The other major national contest, for governor in Mississippi, was always a longer shot, though the Democratic candidate - Attorney General Jim Hood - was the strongest contender his party had available. Mississippi may simply have been too hard a reach for anyone not Republican. But Hood's vote too was certainly respectable in a difficult environment.

Like the elections of 2017 and 2018, there's not much comfort for Trump to be found in the election of 2019. Next stop, 2020.

IDAHO As this is written only early votes were available in the Ada County city races, two of which - in Boise and Meridian, the state's two largest municipalities - had some regional significance.

Meridian had an open mayoral seat, with the retirement of veteran Tammy de Weerd. Local analysts tended to figure Robert Simison, who had been de Weerd's chief of staff for some years, as the top contender, and it seemed to work out that way; as this is written he was getting about half of the vote in a five-person field, enough for an easy and clear win. Legislator Joe Palmer spent a good deal of money but that seemed good enough only for a distant second place. Immediate lesson: Meridian voters weren't looking for a change; Simison seems likely to mostly hew to de Weerd's direction of encouraging growth and steering away from unnecessary controversy.

Boise is a different situation. As this is written - with less than a third of the vote counted - incumbent Mayor David Bieter was stuck in a distinct second place (30.5% of the vote at this moment) behind council member Lauren McLean (45.8%), who was explicitly taking him on and calling for some change in approach. The five other candidates in the race were far behind, and if later counts fail to push either McLean or Bieter over 50% - which seems less than likely - they will be face off in a few weeks in a doubtless hotly-contested runoff.

That the four-term mayor seems to be receiving only around a third of the vote (as of this writing) seems quite a commentary. More on that in the column to appear in another few days.

al-Baghdadi bites the dust


The United States rightfully celebrated the death of the Islamic State (ISIS) leader, Abu Bakr al-Baghdadi, on October 27. The killing of this despicable cutthroat was a clear setback for ISIS, but the group will continue to threaten the U.S. and its allies. Just as the death of Osama bin Laden did not eliminate al-Qaeda, Baghdadi’s death will not stop ISIS.

Our efforts to further reduce the danger posed by ISIS suffered a substantial setback because of the President’s abandonment of our Syrian Kurd allies. They provided the intelligence that allowed the highly disciplined and effective U.S. Joint Special Operations Command warriors to end Baghdadi’s loathsome existence. The Kurds had previously killed and captured tens of thousands of Baghdadi’s followers in northeast Syria on our behalf.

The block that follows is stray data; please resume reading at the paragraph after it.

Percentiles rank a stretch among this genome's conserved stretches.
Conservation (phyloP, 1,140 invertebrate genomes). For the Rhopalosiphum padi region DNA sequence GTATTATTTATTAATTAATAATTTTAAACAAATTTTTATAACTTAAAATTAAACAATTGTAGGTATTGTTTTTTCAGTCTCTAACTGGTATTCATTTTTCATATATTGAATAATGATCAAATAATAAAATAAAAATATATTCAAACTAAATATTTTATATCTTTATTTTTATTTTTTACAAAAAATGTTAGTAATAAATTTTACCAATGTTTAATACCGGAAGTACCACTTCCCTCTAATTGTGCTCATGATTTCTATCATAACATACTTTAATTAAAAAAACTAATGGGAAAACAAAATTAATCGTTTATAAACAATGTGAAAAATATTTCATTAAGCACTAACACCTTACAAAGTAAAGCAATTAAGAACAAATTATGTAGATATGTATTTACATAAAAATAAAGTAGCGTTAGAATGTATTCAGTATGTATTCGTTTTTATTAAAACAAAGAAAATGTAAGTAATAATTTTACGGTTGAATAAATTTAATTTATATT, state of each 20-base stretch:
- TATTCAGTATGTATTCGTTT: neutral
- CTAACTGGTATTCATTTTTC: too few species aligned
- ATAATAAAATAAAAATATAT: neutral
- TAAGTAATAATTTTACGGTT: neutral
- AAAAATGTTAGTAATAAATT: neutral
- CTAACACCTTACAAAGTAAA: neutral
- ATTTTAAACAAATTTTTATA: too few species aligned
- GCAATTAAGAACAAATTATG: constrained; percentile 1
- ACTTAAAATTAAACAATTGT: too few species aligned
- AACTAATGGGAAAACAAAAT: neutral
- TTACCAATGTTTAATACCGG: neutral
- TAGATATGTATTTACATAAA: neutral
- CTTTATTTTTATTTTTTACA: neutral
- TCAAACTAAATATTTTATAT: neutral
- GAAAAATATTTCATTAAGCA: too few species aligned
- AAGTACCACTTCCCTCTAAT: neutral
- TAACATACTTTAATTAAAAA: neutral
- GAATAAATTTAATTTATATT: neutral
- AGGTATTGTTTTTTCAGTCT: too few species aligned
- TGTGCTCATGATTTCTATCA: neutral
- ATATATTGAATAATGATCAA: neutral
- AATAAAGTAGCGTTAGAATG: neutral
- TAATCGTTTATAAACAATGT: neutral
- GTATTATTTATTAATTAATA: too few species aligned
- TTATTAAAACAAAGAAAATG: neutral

After receiving a green light from the President, the Turks forced about 180,000 Kurdish fighters and their families out of their homes along the Syria-Turkey border in a classic ethnic cleansing operation. As a tragic result, we will no longer be able to count on the Kurds as our eyes and ears on the ground in the fight against ISIS.

The President claimed he wanted to bring our troops home, but somehow they ended up in Iraq. The Iraqi government was apparently surprised by their arrival, saying they could not stay for more than a few months. Now, it appears that some will be sent back to Syria to guard oil wells, partly to keep ISIS from getting the oil. Wouldn’t it have made sense to keep ISIS from reforming so that it would not be in a position to grab the oil?

Just five days after the retreat from Syria was announced, the President ordered almost 3,000 U.S. troops to Saudi Arabia. It is not clear whether the troops will be protecting the Saudis or their oil. In any event, we will have a significant military presence in the kingdom that produced most of the 9-11 terrorists. It is the same kingdom that is using a great deal of sophisticated U.S. military equipment to rather indiscriminately kill people in an ill-advised war in Yemen.

It should not be forgotten that the last time a significant number of American troops were stationed in Saudi Arabia, they became terrorist targets. On June 25, 1996, the Khobar Towers barracks was bombed, killing 19 members of our Air Force. Bin Laden rose to international infamy cursing and bemoaning the U.S. presence in Saudi Arabia.

The abandonment of the Kurds has caused great anxiety on the part of our few remaining friends in the Middle East. An October 11 Washington Post report from Jerusalem says that Israel’s national security experts were “badly rattled” by the abrupt pullout. The Kurds were viewed by Israelis “as long-standing allies of Israel, a reliable, moderate pro-Western group that has fought on Israel’s side in multiple conflicts, most recently in the battle against Islamic State militants in Syria.” The Israelis are concerned that Iran’s increasing influence in Syria will endanger their security.